The main Ring theme is reprised as we see Isildur pick it up, and a sinister motif follows as he gives in to the temptation of the Ring, and we see him wearing the Ring around his neck. Even in the first few minutes, Shore illustrates the power of the Ring’s seduction in a simple but effective way, and it sets the groundwork for what’s to come. We hear brassy battle music as his party is attacked by Orcs, and it inevitably gives way to the Ring theme as it slips from his fingers in the great river Anduin, and he falls into death.
This is followed by some dark foreboding music that segues into Gollum’s theme as we see him pick up the Ring and take it deep into the Misty Mountains. Like so many of the themes, Gollum’s is a piece that is occasionally heard in The Fellowship of the Ring, but comes into more prominence in the later parts, especially as relating to Frodo. It’s a fantastic theme that sounds vaguely reminiscent of the main Ring “History” theme, yet sounds as twisted and gangly and pathetic as the character it represents. The theme is drawn out with some beautiful strings, until it moves back to the Ring theme scoring the Ring’s escape. This is followed by some hopeful music as the prologue ends and we cross-fade to what, four years later, is a very familiar sight.
‘The Shire’ moves us into Bag End, scored by the beautiful “Pensive” Shire theme, which segues into the first statement of the Fellowship theme as the book’s title appears on screen. This is immediately followed with what is known as the “Rural” Shire theme, which was a new composition for the Extended Edition scoring Bilbo’s narration as he writes the introduction to his book. It’s a slower and more playful version of ‘Concerning Hobbits,’ which was the second track on the original album. Using fiddles, harp, guitar, dulcimer and other Celtic instruments, it presents a frivolous musical illustration of the Hobbits as they go about their daily business, i.e. eating, drinking and gardening.
It’s a nice piece, although I’ll be perfectly honest, I prefer it in its later form. I wasn’t a fan of Holm’s narration (the narration was great, but the actual placing of the scene) and I preferred the original opening with Frodo sitting by the tree reading. But now, the third track, ‘Bag End,’ introduces that scene, starting with the first few notes of the Pensive theme on whistle before giving way to Ian McKellen’s Gandalf singing Tolkien’s song ‘The Road Goes Ever On,’ again something not featured on the original album. The song is a perfect introduction to Gandalf’s character, and finishes with a short whistle section, bookending the opening section. Frodo leaping onto Gandalf (no comments from the peanut gallery) starts up what most of you know as ‘Concerning Hobbits,’ as it was known on the original album. A more accomplished version of the Pensive theme, this is a beautiful piece that serves as our second introduction to Hobbiton, and scores Frodo and Gandalf’s conversation in his cart. It’s not the same as on the original album, mainly for editing but also because of a section two and a quarter minutes in of tense strings as Bilbo thinks he’s lost the Ring.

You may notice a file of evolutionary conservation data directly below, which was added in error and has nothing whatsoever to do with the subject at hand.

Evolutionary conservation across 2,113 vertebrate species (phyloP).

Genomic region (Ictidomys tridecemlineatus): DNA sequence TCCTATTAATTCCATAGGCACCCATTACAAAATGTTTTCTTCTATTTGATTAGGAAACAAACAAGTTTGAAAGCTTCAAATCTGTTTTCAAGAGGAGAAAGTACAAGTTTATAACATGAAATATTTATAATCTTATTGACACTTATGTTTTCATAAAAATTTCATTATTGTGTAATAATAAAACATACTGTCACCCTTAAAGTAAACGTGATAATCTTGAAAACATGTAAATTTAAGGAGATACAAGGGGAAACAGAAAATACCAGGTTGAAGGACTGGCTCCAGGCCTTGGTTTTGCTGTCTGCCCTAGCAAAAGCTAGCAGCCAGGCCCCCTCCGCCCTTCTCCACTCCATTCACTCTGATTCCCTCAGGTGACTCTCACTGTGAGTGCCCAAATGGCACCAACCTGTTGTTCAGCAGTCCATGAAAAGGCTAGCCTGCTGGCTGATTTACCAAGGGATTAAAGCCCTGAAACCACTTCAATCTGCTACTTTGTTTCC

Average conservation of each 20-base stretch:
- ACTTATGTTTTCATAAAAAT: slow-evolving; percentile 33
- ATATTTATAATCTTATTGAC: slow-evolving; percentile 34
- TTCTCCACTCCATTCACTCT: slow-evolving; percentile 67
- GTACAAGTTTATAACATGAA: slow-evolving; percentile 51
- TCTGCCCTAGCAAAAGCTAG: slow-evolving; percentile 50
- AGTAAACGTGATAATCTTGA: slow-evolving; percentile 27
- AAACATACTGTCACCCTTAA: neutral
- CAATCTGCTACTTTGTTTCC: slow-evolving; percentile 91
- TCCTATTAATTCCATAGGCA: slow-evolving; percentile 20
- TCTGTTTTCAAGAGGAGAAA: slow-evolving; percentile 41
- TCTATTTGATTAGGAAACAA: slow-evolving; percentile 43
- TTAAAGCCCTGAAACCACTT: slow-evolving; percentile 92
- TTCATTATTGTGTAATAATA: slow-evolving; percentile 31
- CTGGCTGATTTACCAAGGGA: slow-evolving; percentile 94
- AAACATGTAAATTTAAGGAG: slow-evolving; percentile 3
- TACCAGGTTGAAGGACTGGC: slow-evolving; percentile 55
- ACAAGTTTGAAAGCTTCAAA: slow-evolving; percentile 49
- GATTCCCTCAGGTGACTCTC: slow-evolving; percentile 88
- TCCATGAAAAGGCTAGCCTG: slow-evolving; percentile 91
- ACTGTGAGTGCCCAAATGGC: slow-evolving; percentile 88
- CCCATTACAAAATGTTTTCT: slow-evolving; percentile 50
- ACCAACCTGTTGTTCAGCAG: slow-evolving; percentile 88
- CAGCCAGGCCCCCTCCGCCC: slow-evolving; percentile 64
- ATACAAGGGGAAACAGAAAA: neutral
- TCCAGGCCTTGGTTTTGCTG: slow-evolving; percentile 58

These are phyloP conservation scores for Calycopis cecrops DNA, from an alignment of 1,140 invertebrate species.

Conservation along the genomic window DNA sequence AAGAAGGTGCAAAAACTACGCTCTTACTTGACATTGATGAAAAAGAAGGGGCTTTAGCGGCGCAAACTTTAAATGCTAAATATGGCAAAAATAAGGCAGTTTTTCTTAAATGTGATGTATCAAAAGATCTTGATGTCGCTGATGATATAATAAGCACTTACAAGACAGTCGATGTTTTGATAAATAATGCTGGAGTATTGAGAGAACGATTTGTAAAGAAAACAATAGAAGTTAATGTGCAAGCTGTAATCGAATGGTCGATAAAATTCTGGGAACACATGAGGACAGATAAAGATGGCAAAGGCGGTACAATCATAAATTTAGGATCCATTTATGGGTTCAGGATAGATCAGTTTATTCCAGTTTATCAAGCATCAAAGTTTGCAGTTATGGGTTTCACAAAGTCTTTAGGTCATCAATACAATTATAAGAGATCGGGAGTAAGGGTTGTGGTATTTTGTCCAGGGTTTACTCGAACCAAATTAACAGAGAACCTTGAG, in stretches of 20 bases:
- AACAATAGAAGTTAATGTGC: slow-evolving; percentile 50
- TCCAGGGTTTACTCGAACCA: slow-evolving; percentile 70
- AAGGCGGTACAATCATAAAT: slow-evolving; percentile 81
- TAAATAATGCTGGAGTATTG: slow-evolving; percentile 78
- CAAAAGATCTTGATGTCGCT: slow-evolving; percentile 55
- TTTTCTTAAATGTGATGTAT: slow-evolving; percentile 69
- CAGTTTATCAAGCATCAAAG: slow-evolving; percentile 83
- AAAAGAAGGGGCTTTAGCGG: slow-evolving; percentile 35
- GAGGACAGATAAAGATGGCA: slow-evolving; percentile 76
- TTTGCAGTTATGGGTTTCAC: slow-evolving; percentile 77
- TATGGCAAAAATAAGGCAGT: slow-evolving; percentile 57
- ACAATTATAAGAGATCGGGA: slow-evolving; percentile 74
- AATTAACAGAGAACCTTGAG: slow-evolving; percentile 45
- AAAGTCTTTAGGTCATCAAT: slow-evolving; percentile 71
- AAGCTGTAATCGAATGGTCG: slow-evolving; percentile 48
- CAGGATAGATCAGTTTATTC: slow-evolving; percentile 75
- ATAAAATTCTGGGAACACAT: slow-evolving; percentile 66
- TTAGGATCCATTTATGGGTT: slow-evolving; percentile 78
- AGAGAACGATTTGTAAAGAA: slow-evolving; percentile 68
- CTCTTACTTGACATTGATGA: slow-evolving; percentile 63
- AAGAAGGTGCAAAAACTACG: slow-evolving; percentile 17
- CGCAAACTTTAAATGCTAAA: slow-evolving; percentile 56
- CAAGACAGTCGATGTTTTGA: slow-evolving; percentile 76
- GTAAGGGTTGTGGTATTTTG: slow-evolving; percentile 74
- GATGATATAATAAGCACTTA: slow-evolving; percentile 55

It’s an amazing piece, especially when it soars, and when it stops for a second when Gandalf sets off his fireworks for the children, it just encapsulates the joy of The Shire and its bucolic setting. I prefer the original version of the track as a pure listening experience on its own, as I feel the Bilbo section interrupts the flow a bit too much. But that’s the only half-negative thing I can say about it.
‘Very Old Friends’ starts with a reprise of the Pensive theme as Bilbo opens his door to find Gandalf staring at him. It continues using the Hobbit Outline accompaniment, moving about in a quirky way as Bilbo jaunts around, stopping to reflect with a more serious string section as Gandalf picks up an old dusty map Bilbo’s been studying. We return to the Outline part, before moving back into a more mature and slightly darker progression as Bilbo tells his friend of his yearning to travel again. It ends with a short rendition of the Pensive theme as the pair sit on a hill, smoking their pipes.
‘Flaming Red Hair’ is another piece of diagetic music, written and performed by Plan 9. It’s a bouncy and rustic Celtic theme that’s used as the music for Bilbo’s party, as performed by Hobbits themselves. It’s a fun little piece, but I don’t find it that enjoyable to listen to on its own, and I swear I heard a quotation from ‘If I Were A Rich Man’ from Fiddler On The Roof in there. ‘Farewell Dear Bilbo’ starts with a short mischievous piece scoring Merry and Pippin’s introduction, before going into another pensive and ruminating piece with Bilbo reiterating his desire to leave, before going back into Merry and Pippin’s music, which goes from playful to tense as they steal Gandalf’s dragon firework and let it loose upon the party guests.